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THE

BIBLIOTHECA SACEA,

No. LVIII.

I

AND

BIBLICAL REPOSITORY.

No. CX.

APRIL, 1858.

ARTICLE I.

ENGLISH TRANSLATIONS OF THE BIBLE.

The history of the English Bible has a two-fold interest. It is associated with the history of the English Church and with that of the English language and literature. In one aspect it is therefore a religious, in another a literary, history.

A peculiar and unique connection existed between the English Reformation and the translation and circulation of the Scriptures in the vulgar tongue of England. In no other counlry can the Reformation be said to have been so intimately associated with the Word of God. On the continent the great question which severed the Protestant Churches from the Church of Rome, was the doctrine of justification by Faith. At the perversions of this doctrine by the Papal Church, Luther aimed his theses. It was because he substituted the righteousness of Christ in the place of indulgences and penance and saintly intercessions, that the thunders of the Vatican were hurled at the Monk of Wittemberg. In England, however, the great question,— paramount even to the supremacy of the English king in matters ecclesiastical, — was the translation and circulation

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of the Scriptures. The history of the English prisoners and martyrs for the Faith, is the history of the translators and the readers of the Word of God in their native tongue. The Englishman who, in the 14th century,— nearly 200 years before Luther, — provoked the wrath of the Pope and called forth the persecuting zeal of papal Bishops, was a Bible translator. The Christian scholar whom Henry VIII. drove to the continent and there finally allowed to be burned at the stake, was a Bible translator. The first man for whom the fires of Smithfield were kindled by the "Bloody Mary," was a Bible translator. The time would fail us to tell of the multitudes who for the sole crime of printing, or possessing, or perusing an English Bible, "had trial of cruel mockings and scourgings, yea, moreover, of bonds and imprisonments, being destitute, afflicted, tormented." When Great Babylon shall come in remembrance before God, to give unto her the cup of the wine of the fierceness of his wrath, not the least of her crimes will be found to be her persecutions of the translators and the readers of the English Bible.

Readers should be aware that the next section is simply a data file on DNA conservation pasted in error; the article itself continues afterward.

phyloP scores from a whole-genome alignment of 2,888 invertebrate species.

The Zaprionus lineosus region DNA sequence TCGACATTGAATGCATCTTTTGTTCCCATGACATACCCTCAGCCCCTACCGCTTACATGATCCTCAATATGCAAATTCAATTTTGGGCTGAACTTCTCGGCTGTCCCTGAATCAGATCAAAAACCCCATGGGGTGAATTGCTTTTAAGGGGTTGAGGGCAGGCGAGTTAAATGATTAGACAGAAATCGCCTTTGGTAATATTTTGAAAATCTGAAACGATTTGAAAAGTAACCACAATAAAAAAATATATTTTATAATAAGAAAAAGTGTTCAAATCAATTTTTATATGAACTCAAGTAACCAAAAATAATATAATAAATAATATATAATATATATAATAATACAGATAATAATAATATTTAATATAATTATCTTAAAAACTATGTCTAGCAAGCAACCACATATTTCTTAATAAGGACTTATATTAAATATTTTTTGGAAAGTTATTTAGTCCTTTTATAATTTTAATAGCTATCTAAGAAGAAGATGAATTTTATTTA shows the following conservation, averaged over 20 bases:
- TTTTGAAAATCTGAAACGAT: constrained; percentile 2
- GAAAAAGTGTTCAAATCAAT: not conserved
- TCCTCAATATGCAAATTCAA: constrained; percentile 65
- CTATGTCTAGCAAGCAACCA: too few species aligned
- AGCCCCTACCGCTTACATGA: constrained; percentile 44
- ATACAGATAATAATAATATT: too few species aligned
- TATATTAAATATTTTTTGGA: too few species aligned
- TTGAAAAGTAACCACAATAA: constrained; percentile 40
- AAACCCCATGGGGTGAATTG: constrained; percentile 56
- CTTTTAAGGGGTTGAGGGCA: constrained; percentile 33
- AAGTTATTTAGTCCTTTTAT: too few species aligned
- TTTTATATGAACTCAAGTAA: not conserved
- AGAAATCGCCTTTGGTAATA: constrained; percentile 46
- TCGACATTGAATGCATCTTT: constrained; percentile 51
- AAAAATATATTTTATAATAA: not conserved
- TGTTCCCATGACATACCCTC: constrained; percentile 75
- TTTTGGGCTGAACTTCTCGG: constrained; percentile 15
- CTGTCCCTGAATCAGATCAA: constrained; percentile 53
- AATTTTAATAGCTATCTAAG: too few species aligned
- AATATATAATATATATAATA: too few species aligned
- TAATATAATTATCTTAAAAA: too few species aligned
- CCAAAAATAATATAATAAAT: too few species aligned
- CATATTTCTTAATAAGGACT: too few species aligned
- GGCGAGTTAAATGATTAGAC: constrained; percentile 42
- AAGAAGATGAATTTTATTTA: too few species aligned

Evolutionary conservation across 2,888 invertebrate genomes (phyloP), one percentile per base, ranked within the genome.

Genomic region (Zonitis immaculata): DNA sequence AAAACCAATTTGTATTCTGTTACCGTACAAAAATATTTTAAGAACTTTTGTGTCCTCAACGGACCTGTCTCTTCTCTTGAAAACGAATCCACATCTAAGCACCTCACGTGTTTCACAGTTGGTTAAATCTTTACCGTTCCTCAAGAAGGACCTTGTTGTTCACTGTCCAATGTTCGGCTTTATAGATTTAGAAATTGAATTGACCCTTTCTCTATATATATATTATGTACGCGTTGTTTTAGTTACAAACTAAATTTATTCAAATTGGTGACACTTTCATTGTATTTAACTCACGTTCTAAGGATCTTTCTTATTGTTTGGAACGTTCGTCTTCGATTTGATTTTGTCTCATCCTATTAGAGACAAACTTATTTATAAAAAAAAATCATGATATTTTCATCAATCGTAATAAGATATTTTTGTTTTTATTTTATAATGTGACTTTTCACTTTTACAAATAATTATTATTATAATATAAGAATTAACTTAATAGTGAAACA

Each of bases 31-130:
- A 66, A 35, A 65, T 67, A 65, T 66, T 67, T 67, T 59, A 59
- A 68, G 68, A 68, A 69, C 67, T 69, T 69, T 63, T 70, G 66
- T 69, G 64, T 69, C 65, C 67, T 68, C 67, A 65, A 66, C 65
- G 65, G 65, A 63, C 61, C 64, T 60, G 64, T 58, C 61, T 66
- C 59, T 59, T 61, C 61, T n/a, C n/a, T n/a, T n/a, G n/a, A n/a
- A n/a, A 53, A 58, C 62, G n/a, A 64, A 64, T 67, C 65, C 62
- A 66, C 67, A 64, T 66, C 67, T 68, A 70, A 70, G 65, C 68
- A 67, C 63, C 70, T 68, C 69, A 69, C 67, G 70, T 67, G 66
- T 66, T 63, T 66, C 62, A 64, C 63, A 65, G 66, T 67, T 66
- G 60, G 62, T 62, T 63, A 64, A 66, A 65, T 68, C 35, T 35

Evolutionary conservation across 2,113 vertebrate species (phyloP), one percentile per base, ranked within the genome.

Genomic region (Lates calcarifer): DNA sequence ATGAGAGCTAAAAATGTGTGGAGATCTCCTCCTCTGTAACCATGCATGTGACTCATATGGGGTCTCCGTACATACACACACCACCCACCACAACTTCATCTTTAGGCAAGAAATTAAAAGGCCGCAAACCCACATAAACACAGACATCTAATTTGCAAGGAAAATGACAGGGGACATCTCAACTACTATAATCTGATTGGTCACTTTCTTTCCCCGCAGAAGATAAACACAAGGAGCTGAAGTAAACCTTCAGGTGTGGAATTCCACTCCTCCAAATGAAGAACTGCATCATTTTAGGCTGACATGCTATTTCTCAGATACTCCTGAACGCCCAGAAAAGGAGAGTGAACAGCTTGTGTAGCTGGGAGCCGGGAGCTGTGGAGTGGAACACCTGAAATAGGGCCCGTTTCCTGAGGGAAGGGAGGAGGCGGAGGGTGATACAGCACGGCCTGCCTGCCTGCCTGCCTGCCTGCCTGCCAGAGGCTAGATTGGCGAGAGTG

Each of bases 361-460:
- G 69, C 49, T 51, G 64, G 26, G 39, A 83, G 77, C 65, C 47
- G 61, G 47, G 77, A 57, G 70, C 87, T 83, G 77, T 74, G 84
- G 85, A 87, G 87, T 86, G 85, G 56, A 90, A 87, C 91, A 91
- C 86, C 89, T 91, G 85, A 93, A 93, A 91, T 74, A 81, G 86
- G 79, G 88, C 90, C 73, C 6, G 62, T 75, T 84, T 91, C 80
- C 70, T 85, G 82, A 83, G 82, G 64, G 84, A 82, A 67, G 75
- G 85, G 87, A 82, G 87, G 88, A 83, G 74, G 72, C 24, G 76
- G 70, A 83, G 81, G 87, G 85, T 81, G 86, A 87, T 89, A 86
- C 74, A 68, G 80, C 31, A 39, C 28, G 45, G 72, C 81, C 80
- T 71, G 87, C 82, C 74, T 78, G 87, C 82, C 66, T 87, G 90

The relation between the language and literature of England-, and the translation of the Scriptures, though different from that between the English Reformation and the English Bible, is scarcely less intimate. One of the earliest uses to which the written speech of our Saxon ancestors was put, was Bible translation. English prose has but one work earlier than the first English Bible. The gradual progress and improvement of our noble tongue may be studied with advantage in the successive versions made by British Christians; and it may be safely said that no other book has so determined the spirit and affected the style of English literature; has so served as an enduring monument and standard of the purity and the power of the English language, as the version made by order of King James, the authorized version of our daily use.